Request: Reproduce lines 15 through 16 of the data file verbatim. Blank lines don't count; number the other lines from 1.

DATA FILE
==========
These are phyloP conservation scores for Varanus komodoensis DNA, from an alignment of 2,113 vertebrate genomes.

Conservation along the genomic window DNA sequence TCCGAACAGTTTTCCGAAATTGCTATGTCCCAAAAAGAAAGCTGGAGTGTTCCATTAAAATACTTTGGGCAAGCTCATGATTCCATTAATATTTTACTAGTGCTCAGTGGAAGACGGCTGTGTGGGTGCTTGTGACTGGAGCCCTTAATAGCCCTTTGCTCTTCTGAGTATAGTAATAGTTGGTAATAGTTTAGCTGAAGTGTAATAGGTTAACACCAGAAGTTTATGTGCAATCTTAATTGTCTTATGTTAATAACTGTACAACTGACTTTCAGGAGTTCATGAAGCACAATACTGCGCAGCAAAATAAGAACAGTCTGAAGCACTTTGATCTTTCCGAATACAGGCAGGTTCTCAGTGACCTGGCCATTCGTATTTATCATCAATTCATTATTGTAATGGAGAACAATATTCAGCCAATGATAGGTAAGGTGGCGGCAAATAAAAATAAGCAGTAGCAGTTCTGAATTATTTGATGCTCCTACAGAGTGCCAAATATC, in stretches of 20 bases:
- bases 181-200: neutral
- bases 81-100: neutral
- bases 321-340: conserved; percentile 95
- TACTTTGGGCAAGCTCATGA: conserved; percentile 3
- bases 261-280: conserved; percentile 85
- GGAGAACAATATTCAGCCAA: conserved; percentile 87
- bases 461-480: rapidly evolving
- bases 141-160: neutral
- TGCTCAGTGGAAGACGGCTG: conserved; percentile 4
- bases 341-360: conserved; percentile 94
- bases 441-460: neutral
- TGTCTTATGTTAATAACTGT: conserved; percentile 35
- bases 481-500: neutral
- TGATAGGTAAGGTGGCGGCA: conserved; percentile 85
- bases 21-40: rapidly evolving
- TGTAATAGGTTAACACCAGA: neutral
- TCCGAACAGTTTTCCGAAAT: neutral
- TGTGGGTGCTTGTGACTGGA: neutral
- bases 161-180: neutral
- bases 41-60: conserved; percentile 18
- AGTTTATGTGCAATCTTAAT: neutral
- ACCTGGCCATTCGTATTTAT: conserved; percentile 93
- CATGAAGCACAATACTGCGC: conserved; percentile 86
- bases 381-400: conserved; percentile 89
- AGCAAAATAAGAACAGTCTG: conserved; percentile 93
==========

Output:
- bases 481-500: neutral
- TGATAGGTAAGGTGGCGGCA: conserved; percentile 85